Today’s cup: Liz, Qadafi won’t give up, Japan’s $$ woes, Affordable Care Act turns 1, and Maira Kalman

Elizabeth Taylor might be known to more people for the number of times she married, but in “Who’s Afraid of Virginia Woolf?”, her skill as an actress was on generous display.  Playing Martha to Richard Burton’s George, she won the Oscar for Best Actress in the 1966 film directed by Mike Nichols.  Taylor died today in Los Angeles at age 79 from congestive heart failure.

Despite the efforts of the U.S., France, Britain and others, Libyan forces loyal to Moammar Qadafi (I’ve decided to try a different spelling) are continuing the fight against anti-government rebels in Benghazi.  What’s the plan here?  Let’s assume the poorly organized civilian rebel forces take Tripoli and Qadafi goes away.  What then?

Again, I’ll mention Ivory Coast.  President Lauren Gbagbo refuses to step down and he appears to be as bad a man as Qadafi.  Hundreds are dead, nearly half a million people have fled their homes and yet, our interests are elsewhere.  Let’s be brutally honest.  The world just doesn’t seem to care about African countries equally.  I don’t know how else to explain it, do you?  Frankly, as much as I’m genuinely concerned and curious about the plight of those under horrific circumstances throughout the globe, I wish we could just concentrate on fixing what’s wrong with our education system here in America.  There.  I said it.

Ben Feller wrote a thoughtful piece for the Associated Press explaining how Obama’s trip to South America was hardly on the minds of a single American as other global situations took precedence.  There will be no visit to the Mayan ruins for the president today as he departs Latin America ahead of schedule.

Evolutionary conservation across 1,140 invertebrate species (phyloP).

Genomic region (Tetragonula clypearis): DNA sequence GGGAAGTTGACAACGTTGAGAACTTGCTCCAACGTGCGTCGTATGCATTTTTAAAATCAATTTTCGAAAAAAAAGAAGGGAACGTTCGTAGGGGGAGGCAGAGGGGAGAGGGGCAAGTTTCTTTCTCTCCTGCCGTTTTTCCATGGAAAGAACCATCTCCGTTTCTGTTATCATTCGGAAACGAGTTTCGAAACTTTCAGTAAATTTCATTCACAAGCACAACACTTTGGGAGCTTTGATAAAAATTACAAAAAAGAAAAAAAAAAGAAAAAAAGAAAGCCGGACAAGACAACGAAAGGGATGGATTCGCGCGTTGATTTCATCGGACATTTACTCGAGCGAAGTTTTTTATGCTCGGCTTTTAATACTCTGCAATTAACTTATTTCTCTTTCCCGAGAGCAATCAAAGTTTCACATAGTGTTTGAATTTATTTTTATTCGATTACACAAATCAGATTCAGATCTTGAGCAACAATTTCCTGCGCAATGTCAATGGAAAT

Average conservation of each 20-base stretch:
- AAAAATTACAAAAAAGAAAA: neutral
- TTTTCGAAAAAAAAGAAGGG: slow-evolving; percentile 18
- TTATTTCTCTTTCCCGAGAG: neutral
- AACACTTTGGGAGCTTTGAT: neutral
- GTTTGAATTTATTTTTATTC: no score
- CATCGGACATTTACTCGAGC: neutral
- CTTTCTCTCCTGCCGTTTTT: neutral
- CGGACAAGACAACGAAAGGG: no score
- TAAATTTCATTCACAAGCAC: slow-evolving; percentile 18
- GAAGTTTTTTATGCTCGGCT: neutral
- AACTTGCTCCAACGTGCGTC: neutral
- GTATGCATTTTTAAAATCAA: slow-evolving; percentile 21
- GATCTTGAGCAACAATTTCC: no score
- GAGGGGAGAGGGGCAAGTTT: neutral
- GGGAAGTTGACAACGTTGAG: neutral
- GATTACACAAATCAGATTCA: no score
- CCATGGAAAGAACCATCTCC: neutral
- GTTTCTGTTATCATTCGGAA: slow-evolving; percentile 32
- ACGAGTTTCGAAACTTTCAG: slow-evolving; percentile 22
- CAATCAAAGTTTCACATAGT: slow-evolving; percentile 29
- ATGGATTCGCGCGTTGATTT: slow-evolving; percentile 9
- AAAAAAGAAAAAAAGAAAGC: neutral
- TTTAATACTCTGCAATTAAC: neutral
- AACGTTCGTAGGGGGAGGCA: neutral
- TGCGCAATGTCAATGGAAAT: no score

Today is the year anniversary of the Affordable Care Act.  Traditionally, one buys paper for a first anniversary, but chances are there’s enough of that being pushed around in the GOP’s efforts to do away with the legislation.  If you thought the health care debate was over when President Obama signed H.R. 3590 last March, you were wrong.

In addition to the death toll now approaching 10,000, with thousands more still missing, and consequences of a nuclear fallout still unclear, it appears the earthquake and tsunami that has devastated Japan will cost upwards of $300 billion in damage and recovery.  Looking at the towns completely destroyed by the giant waves of March 11th, one wonders where and how the clean-up begins.  What becomes of all the debris?

Stop the presses!  The NFL owners voted Tuesday to move kickoffs up to the 35-yard-line from the 30 in an attempt to have more touchbacks on the 20-yard-line and less injuries.  I’m a big football fan and it’s a lame move but I’m not going to lose any sleep over it.  With a possible NFL strike looming, fans everywhere have more to worry about.

I love Facebook, but the rate at which they change things up is a little annoying.  I don’t want to hit “return” when I’m done offering my charming, never cloying thoughts on someone’s status.  I want the old “post message” button.  However, there is much the site does right, including their efforts to block underage children (Facebook is for 13+) from setting up profiles – up to 20,000 daily.  Of course, they’re not completely successful.  Parents could help out.  Just sayin’.

I won’t explain the circuitous route I took to bring you this Maira Kalman piece “Can Do” from her series And the Pursuit of Happiness from the New York Times.  Kalman’s work makes me happy.  Sometimes it can change my day.

It’s good to be inexorable, except when it’s annoying.

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  1. Mary Anne says

    When I was about 8 or 9 years old my family went to Marineland in Palos Verdes – it was some special Hanna Barbera day. In front of us at one of the shows was Elizabeth Taylor, Richard Burton, and two girls around my age. I had recently watched National Velvet and my dad was telling me the lady in front of us played the little girl in that movie. Ms. Taylor heard us talking and turned around to introduce herself. She was very gracious and although at the time I had no concept of who she was I remember thinking she was very nice and so beautiful.

    • says

      Thanks for that Mary Anne. I love a personal anecdote about the rich and famous. I’ll never forget your story about Julia Child and the Costco hot dogs.


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